Asia looks to open higher after US equities found some early footing on Tuesday, despite the widespread weakness overseas, which helped fuel a broad rebound ahead of Wednesday’s FOMC announcement. Volumes were understandably light, along with a low appetite to outlay new risk into today’s main event. The SPX buy the dip thesis could be in for a stern test and if the risk market does not cross that rate hike bridge well, watch out below.

Chinese ADRs finally see a bit of a bid after the recent brutal drawdown. There have been a lot of questions on the moves, though there appears to be no apparent catalyst. Oversold conditions are among the terms being thrown around, which is fair to say given KWEB is -30% in three sessions.

There is not much in the way of updated news – the lack of any further negative communication is being taken as a positive.

Oil is trading a bit higher after press reports China will relax some covid restrictions.
And with all the attention given to headline oil and gasoline prices, the dire diesel supply situation is going unnoticed. Before Russia/Ukraine, diesel inventories had fallen to shallow levels as global diesel hit an all-time high in Q4 ’21. Indeed, this is an acute situation in the US and Europe, where inventories fell to the lowest levels in roughly 15 years. 


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China, a significant diesel exporter, is cutting its overseas sales to save fuel at home. Saudi Arabia, a considerable diesel supplier to Europe, is now buying rather than selling. So, a gnarly hurricane season could make a horrible distillate situation much worse.
Oil prices were beaten down overnight as the market broadly de-risked correlated war hedges with the drop crude oil influencing the broader commodity space lower. In this interest rate hike environment, gold prices were only benefiting from safe-haven flows that have come on the back of the Russia-Ukraine war.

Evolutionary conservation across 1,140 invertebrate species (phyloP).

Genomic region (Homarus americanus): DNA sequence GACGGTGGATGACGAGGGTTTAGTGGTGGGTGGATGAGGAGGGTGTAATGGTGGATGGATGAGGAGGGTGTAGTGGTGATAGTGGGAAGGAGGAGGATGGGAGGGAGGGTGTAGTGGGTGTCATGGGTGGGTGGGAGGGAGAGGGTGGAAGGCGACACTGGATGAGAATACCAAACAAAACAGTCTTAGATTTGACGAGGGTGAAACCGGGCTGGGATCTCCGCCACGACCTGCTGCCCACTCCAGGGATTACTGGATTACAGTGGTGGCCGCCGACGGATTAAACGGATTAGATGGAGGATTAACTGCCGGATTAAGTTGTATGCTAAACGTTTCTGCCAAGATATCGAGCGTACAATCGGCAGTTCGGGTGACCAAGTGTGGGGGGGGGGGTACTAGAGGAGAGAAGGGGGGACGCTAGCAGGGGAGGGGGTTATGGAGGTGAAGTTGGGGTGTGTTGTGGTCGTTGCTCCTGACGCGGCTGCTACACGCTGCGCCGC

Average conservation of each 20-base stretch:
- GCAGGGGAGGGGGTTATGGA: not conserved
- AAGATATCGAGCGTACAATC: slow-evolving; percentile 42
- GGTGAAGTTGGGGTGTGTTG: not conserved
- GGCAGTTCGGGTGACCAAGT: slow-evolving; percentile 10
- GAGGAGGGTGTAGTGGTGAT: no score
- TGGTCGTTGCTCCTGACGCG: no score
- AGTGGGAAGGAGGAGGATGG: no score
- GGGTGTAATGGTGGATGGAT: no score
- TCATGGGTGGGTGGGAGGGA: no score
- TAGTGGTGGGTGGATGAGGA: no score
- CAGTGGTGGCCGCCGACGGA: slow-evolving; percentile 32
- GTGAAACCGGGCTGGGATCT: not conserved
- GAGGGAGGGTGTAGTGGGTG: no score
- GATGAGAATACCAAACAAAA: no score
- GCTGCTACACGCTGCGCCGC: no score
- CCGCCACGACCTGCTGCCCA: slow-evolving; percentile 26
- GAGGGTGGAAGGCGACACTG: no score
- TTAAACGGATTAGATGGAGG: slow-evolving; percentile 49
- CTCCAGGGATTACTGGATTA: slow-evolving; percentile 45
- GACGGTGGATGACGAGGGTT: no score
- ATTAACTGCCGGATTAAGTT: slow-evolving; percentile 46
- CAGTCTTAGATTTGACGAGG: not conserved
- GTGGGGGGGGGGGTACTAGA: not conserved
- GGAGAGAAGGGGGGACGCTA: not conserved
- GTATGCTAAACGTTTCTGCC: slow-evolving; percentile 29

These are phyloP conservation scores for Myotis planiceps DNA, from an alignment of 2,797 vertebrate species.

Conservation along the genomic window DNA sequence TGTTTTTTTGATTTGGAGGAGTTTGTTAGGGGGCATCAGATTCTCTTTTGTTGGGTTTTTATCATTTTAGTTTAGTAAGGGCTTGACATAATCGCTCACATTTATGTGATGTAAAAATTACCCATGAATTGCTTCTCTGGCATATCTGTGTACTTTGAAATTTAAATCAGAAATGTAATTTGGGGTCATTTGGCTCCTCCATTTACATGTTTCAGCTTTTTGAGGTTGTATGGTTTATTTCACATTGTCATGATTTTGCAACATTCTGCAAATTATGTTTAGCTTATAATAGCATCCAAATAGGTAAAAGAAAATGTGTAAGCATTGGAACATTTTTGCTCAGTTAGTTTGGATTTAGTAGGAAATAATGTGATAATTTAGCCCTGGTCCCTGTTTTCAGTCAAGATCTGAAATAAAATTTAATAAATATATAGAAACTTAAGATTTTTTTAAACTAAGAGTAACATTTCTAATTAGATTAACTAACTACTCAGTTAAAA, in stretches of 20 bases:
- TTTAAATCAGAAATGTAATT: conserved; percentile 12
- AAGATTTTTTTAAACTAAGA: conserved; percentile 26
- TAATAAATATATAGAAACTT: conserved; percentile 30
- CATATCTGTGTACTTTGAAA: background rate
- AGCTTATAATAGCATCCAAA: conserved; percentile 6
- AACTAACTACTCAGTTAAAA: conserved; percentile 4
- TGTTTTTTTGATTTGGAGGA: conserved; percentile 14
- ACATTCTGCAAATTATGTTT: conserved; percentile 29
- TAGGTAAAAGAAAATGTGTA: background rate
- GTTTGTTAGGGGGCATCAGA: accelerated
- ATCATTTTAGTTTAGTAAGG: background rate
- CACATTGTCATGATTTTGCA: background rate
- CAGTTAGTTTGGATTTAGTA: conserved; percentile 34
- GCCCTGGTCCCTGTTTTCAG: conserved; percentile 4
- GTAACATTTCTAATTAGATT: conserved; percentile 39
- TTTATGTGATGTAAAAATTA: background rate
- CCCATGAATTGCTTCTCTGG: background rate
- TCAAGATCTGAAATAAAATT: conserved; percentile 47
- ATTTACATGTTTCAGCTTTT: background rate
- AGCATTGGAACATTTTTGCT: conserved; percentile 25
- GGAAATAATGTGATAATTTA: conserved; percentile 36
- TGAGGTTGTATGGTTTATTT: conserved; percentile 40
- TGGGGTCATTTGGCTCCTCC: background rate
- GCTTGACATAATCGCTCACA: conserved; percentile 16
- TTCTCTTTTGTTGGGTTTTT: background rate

Once that support completely evaporates, gold loses a significant anchor. That said, I still see gold hanging around the $1850-$1950 range on a residual higher commodity inflation effects before falling below $1800 towards the end of the year as the Fed will keep the pedal to the metal on rate hikes this year.

Over the short term, however, precious metals seem to have had the bulk of the correction for now, so it might be worth buying some dips pre and post FOMC on a short-term reversion trade. But keep stops tight as a break below $1893 could trigger a broader capitulation.

I expect USDJPY to consolidate ahead of the FOMC meeting. That said, and consistent with my policy tempered view on JPY weakness, Japanese Finance Minister Suzuki indicated he would continue to closely monitor the weak JPY’s impact on the economy and that stability in FX markets was important. These comments are in the tradition of Japanese officials not wanting significant short-term volatility in JPY. However, for the BoJ, the watch level is higher than 120

There is not much room to maneuver with seven Fed rate hikes baked in this year. But the key will be the shift higher in the Fed terminal rate, which could drive market rate hike expectation further out along the curve and support USDJPY higher.

Still, the yen’s sensitivity to US rate hikes cannot last much longer; oil effects are linear but partial; local investors are showing little interest in new overseas asset allocations. If anything, there may even be political support for FX hedging existing assets. Overall, anything above 120, it becomes easier to make the case that the yen is fundamentally too weak.

From Stephen Innes Managing Partner at SPI Asset Management